The Garonne River is not one of France’s finest. It has been unkindly described as the gutter of the Languedoc. In her travel classic Three Rivers of France, Freda White reserves her inimitable prose for the Tarn, Lot and Dordogne. The Garonne she dismisses as a useful but charmless working river. “It is large, it is dull, it waters Toulouse and Bordeaux. That is enough about it,” she writes. But White acknowledges that her verdict would “horrify a wine merchant”. And so it would: the placid Garonne, and its tributaries the Tarn and Lot, helped shape a wine-producing region that is among France’s most dynamic and diverse.
Long before Julius Caesar was dividing ancient Gaul into three parts, and getting the locals squiffed on Roman wine, the Garonne and its sister rivers were carving out a special, variegated and vibrant landscape. They eroded the high limestone plateaus—the causses—that lie to the north and east of the Aquitaine basin and distributed the resulting sand, shale, gravel and other sedimentary material across the region. Without the alluvial deposits brought by the Garonne and its tributaries, the legendary châteaux of Bordeaux would have no vineyards, nor would the fertile hills of Gascony and Gaillac.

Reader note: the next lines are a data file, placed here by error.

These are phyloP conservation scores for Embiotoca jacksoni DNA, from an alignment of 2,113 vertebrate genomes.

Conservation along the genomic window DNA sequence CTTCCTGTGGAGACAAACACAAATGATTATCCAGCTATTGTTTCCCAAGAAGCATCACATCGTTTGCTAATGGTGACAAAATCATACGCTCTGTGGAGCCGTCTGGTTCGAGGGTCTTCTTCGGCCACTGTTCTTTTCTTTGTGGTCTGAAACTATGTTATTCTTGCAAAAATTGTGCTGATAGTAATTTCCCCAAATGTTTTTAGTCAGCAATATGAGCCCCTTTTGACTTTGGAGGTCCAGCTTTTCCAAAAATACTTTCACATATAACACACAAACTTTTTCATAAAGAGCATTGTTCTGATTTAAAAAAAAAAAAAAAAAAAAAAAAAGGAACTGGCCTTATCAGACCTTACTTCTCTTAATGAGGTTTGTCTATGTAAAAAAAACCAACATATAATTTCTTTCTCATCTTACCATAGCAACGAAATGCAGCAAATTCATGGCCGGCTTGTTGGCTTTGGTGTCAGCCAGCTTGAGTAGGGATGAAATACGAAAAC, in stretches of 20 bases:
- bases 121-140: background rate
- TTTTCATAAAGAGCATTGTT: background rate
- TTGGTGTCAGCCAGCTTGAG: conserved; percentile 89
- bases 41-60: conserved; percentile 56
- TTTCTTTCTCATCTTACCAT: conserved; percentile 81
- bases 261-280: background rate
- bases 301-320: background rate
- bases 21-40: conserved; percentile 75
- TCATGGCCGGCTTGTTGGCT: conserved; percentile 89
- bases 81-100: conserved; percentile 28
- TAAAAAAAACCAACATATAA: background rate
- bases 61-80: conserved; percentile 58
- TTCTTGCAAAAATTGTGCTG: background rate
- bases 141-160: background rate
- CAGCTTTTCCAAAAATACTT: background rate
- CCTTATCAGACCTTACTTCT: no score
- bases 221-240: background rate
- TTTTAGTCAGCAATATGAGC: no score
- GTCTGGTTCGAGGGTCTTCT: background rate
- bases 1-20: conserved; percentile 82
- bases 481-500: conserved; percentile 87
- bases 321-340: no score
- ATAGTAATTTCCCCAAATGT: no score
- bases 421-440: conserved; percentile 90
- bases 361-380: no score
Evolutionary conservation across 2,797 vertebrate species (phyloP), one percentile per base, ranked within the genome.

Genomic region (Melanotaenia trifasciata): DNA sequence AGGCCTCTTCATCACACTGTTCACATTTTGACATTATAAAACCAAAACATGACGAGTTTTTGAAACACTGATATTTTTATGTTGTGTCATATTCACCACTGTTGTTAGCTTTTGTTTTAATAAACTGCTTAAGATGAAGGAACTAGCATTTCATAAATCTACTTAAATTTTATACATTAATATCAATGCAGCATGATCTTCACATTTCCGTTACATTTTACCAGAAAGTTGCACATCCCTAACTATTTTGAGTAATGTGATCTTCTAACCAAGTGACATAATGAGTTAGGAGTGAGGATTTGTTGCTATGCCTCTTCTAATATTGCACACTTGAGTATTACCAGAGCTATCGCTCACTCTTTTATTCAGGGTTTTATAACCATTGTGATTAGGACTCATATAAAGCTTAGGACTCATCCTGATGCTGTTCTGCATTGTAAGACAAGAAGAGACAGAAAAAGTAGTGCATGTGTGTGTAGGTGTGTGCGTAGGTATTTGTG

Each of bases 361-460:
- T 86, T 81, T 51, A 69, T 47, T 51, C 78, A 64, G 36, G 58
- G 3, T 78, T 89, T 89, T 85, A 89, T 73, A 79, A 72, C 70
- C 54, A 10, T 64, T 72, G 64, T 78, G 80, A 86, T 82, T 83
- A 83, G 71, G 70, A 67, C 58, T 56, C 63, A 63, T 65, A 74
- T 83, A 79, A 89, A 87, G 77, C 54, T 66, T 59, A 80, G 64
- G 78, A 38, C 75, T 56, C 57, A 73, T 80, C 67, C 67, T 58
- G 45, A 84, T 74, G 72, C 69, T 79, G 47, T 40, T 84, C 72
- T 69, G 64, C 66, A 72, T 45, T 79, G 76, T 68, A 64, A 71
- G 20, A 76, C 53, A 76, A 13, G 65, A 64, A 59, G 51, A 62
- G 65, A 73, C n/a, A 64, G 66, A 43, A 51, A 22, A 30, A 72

So when the Romans decided, around the first century AD, that Gaul should produce wine for their empire, it’s not surprising that they planted their vines here—centuries before Bordeaux or Burgundy entered the picture. Two millennia later, southwest France is reaffirming its wine heritage and winning renewed respect in the wine world. At a time when the worldwide wine market is increasingly dominated by a handful of grape varietials producing overly homogenized wines, the passionate winemakers of the southwest—the majority of them small producers—are flying the flag for diversity and distinctiveness, making wines that reflect the variety and character of the land and its multiple terroirs. Idiosyncratic some may be—both the wines and their makers— but boring they are not.